One of the most remarkable sets ever woven is the Life of Christ at La Chaise-Dieu. There are fourteen pieces designed to decorate the stalls and doors of the abbey choir, three large and almost square for the bays, eleven narrow friezes from 19 to 26 feet long, for the other positions. The coat of arms several times repeated is that of Jacques de Senecterre, Abbot of La Chaise-Dieu from 1491 to 1518. The tapestries are said to have been hung for the first time on April 17, 1518. The composition of the pictures reminds one of that of the Reims Story of the Virgin. Each scene from the Life of Christ is framed in Gothic columns, between two more or less appropriate scenes from the Old Testament. According to M. Emile Male these groupings were lifted bodily from the ancient Bible des Pauvres, and the Speculum Humanae Salvationis, thus saving the expense and trouble of original designs. The subjects of the first tapestry are the Annunciation, with Eve tempted by the Serpent on one side and the angel appearing to Gideon clad as a knight on the other; the Nativity, with Moses before the burning Bush on one side and Aaron watching his staff put forth Blossoms on the other; the Adoration of the Magi, with soldiers bringing water back to David from the fountain of Bethlehem on one side, and the Queen of Sheba before Solomon on the other. Nine scenes in one tapestry, over 70 in the set, besides numerous prophets in the upper and lower borders between the Latin captions in Gothic letters.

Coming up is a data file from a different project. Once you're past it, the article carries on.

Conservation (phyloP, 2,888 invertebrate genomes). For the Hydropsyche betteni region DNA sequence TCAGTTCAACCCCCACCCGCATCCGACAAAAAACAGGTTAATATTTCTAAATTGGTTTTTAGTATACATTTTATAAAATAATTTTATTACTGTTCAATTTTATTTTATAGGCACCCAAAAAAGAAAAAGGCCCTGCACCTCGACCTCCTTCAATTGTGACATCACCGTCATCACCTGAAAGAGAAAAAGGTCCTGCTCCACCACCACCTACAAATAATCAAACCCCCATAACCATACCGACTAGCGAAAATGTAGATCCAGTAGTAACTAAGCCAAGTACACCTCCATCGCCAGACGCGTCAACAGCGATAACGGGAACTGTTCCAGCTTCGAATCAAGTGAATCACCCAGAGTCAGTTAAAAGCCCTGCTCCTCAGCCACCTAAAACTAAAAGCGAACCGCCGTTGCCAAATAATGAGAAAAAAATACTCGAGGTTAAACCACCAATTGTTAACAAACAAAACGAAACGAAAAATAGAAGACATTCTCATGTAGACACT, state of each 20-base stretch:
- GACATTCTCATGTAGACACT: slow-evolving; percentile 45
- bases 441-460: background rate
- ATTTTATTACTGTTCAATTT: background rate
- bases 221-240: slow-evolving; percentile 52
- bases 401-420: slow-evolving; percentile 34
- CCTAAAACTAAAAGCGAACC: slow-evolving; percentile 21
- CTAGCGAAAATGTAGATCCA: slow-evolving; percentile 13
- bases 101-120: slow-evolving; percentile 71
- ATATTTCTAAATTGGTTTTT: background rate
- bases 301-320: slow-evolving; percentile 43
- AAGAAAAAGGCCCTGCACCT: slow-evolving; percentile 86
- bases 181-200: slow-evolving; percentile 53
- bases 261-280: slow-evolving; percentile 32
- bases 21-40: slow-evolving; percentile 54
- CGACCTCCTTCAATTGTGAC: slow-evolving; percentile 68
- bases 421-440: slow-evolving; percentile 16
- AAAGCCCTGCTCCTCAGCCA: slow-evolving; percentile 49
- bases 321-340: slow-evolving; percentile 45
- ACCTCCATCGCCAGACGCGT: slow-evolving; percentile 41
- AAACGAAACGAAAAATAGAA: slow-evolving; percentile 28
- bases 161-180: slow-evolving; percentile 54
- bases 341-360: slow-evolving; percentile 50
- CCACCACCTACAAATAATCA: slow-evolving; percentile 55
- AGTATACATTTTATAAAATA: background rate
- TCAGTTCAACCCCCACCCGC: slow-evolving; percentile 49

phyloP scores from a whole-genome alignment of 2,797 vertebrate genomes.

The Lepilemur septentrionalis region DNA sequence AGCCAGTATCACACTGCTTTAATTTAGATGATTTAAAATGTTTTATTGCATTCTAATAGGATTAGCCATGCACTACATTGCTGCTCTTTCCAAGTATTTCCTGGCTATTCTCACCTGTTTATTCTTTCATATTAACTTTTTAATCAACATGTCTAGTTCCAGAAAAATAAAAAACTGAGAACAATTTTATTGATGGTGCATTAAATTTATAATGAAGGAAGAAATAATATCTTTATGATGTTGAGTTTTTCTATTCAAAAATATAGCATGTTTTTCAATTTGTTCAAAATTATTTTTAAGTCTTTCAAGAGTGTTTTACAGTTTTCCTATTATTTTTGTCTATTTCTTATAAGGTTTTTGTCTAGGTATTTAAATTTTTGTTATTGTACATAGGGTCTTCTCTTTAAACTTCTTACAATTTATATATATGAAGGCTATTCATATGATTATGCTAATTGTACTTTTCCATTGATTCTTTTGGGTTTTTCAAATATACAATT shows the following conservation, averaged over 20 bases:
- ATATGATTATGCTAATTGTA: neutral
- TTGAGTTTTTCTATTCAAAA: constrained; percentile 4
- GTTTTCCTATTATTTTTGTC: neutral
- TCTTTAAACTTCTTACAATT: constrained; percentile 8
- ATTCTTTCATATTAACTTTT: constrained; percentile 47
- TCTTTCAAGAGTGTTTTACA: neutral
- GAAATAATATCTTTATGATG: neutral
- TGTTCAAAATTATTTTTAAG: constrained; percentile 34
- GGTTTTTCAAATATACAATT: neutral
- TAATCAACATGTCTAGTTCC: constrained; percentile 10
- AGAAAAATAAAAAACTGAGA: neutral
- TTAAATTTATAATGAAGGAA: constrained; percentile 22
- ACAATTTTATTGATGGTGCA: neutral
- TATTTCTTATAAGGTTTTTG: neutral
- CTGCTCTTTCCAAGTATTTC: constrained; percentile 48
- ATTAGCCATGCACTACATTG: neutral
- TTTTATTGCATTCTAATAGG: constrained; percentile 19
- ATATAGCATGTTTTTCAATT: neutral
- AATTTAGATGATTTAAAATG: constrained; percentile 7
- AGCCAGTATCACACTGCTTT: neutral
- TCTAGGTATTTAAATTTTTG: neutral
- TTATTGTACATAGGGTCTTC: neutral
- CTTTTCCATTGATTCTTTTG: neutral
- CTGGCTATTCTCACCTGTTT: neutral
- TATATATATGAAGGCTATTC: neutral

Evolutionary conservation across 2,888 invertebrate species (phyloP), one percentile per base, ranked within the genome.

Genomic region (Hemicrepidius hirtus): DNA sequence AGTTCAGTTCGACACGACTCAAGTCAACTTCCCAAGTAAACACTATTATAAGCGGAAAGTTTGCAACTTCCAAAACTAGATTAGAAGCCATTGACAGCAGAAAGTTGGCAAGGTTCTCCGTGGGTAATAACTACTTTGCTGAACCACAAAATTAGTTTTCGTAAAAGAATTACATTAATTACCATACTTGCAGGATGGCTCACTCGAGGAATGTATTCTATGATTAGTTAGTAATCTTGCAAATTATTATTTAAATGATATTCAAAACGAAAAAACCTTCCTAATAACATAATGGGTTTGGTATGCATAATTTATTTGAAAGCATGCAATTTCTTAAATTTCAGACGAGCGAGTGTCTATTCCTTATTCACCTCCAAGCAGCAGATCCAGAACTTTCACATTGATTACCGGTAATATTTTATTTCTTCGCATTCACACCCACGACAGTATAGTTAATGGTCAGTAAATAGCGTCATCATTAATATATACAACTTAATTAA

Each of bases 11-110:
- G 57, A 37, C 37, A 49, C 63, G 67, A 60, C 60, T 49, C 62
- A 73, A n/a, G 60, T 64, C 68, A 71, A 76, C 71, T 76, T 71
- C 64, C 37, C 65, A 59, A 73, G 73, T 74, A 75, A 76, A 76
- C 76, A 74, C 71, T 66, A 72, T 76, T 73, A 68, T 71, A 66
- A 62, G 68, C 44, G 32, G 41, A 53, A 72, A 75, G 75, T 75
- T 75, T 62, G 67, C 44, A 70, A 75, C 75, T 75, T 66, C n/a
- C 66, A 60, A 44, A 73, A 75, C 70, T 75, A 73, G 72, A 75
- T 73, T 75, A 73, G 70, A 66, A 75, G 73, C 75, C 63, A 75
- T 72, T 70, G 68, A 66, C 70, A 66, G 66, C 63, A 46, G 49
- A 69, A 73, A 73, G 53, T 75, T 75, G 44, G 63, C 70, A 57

Remarkable for beauty of colouring and vivacity of tone is the Story of the Virgin, in the church of Notre Dame de Beaune, in five pieces and 17 scenes of irregular sizes framed in Late Gothic jewelled columns and arches, with grace a dieu woven in above the capitals of the columns, and several Latin inscriptions irregularly placed. These tapestries were exhibited at the Paris Expositions of 1889 and 1900 where they were much admired. There are photographic illustrations of four of them opposite page 80 of Guiffrey Seizieme, and of one scene on plate no. 69. The subjects are the Nativity, and the Presentation at the Temple, of the Virgin; Married, Conducted to the House of Joseph, Annunciation; Visitation, Nativity of Jesus, Circumcision of Jesus; Adoration of the Magi; Presentation of Jesus at the Temple, Flight into Egypt, Massacre of the Innocents; Angel ordering the Holy Family to return from Egypt, Death of the Virgin, Coronation of the Virgin. There are in addition two scenes, one on the second tapestry and one on the fourth, in which are pictured the two donors: Jean Rolin, son of Nicolas Rolin who was Chancellor of Philip the Good, and Archdeacon Hugues Lecoq. The former is accompanied by his patron, Saint John, the latter by his patron, Saint Hugh. Beneath each, a Latin inscription and the same coat of arms. Beside the donor in the Hugues Lecoq scene is the Latin inscription S. hugo abbas clunensis (Saint Hugh Abbot of Cluny). Above this scene appears the French inscription Cest tapisserie Jut faicte Ian de grace mil Vc (This tapestry was made in the year of grace, 1500). About the cartoons we have definite information. They were ordered in 1474 of Pierre Spicre, a Flemish painter of Dijon, by Chancellor Rolin, "to be executed in distemper for the purpose of being translated into tapestries".